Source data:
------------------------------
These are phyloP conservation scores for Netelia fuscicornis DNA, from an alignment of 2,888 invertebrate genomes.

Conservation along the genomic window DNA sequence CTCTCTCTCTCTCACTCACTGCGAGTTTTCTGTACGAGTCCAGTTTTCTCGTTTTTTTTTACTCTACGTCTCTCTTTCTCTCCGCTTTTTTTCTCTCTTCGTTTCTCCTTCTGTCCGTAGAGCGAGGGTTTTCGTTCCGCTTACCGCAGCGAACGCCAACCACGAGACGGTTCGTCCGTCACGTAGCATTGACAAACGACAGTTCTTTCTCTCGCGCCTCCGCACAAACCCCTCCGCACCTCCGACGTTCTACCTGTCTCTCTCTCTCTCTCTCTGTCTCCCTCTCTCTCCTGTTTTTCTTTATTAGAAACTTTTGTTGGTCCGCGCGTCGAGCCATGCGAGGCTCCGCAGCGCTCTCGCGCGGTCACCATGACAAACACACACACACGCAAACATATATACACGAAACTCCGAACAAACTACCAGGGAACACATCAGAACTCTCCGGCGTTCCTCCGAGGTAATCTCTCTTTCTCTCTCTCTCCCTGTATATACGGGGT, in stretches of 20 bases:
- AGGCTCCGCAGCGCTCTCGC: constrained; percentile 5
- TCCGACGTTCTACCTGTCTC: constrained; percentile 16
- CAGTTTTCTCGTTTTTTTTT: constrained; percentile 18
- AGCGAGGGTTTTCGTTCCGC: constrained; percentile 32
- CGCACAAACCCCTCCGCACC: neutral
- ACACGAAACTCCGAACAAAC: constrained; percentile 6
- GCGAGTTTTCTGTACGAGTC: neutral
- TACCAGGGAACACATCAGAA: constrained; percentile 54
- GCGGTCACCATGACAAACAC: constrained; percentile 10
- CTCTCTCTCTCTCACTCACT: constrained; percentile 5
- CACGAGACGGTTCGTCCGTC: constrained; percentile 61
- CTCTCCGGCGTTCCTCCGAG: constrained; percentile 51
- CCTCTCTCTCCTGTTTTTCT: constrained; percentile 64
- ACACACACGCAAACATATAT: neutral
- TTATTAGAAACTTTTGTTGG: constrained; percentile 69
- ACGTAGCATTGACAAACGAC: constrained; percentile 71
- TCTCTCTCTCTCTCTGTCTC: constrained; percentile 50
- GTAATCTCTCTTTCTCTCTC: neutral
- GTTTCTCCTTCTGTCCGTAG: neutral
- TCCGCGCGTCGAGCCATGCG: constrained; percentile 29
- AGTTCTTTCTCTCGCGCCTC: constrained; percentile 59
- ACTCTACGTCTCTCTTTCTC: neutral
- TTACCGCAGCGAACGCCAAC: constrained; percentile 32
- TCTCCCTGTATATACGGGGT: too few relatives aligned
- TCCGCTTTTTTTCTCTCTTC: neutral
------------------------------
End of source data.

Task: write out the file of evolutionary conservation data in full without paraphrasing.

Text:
These are phyloP conservation scores for Netelia fuscicornis DNA, from an alignment of 2,888 invertebrate genomes.

Conservation along the genomic window DNA sequence CTCTCTCTCTCTCACTCACTGCGAGTTTTCTGTACGAGTCCAGTTTTCTCGTTTTTTTTTACTCTACGTCTCTCTTTCTCTCCGCTTTTTTTCTCTCTTCGTTTCTCCTTCTGTCCGTAGAGCGAGGGTTTTCGTTCCGCTTACCGCAGCGAACGCCAACCACGAGACGGTTCGTCCGTCACGTAGCATTGACAAACGACAGTTCTTTCTCTCGCGCCTCCGCACAAACCCCTCCGCACCTCCGACGTTCTACCTGTCTCTCTCTCTCTCTCTCTGTCTCCCTCTCTCTCCTGTTTTTCTTTATTAGAAACTTTTGTTGGTCCGCGCGTCGAGCCATGCGAGGCTCCGCAGCGCTCTCGCGCGGTCACCATGACAAACACACACACACGCAAACATATATACACGAAACTCCGAACAAACTACCAGGGAACACATCAGAACTCTCCGGCGTTCCTCCGAGGTAATCTCTCTTTCTCTCTCTCTCCCTGTATATACGGGGT, in stretches of 20 bases:
- AGGCTCCGCAGCGCTCTCGC: constrained; percentile 5
- TCCGACGTTCTACCTGTCTC: constrained; percentile 16
- CAGTTTTCTCGTTTTTTTTT: constrained; percentile 18
- AGCGAGGGTTTTCGTTCCGC: constrained; percentile 32
- CGCACAAACCCCTCCGCACC: neutral
- ACACGAAACTCCGAACAAAC: constrained; percentile 6
- GCGAGTTTTCTGTACGAGTC: neutral
- TACCAGGGAACACATCAGAA: constrained; percentile 54
- GCGGTCACCATGACAAACAC: constrained; percentile 10
- CTCTCTCTCTCTCACTCACT: constrained; percentile 5
- CACGAGACGGTTCGTCCGTC: constrained; percentile 61
- CTCTCCGGCGTTCCTCCGAG: constrained; percentile 51
- CCTCTCTCTCCTGTTTTTCT: constrained; percentile 64
- ACACACACGCAAACATATAT: neutral
- TTATTAGAAACTTTTGTTGG: constrained; percentile 69
- ACGTAGCATTGACAAACGAC: constrained; percentile 71
- TCTCTCTCTCTCTCTGTCTC: constrained; percentile 50
- GTAATCTCTCTTTCTCTCTC: neutral
- GTTTCTCCTTCTGTCCGTAG: neutral
- TCCGCGCGTCGAGCCATGCG: constrained; percentile 29
- AGTTCTTTCTCTCGCGCCTC: constrained; percentile 59
- ACTCTACGTCTCTCTTTCTC: neutral
- TTACCGCAGCGAACGCCAAC: constrained; percentile 32
- TCTCCCTGTATATACGGGGT: too few relatives aligned
- TCCGCTTTTTTTCTCTCTTC: neutral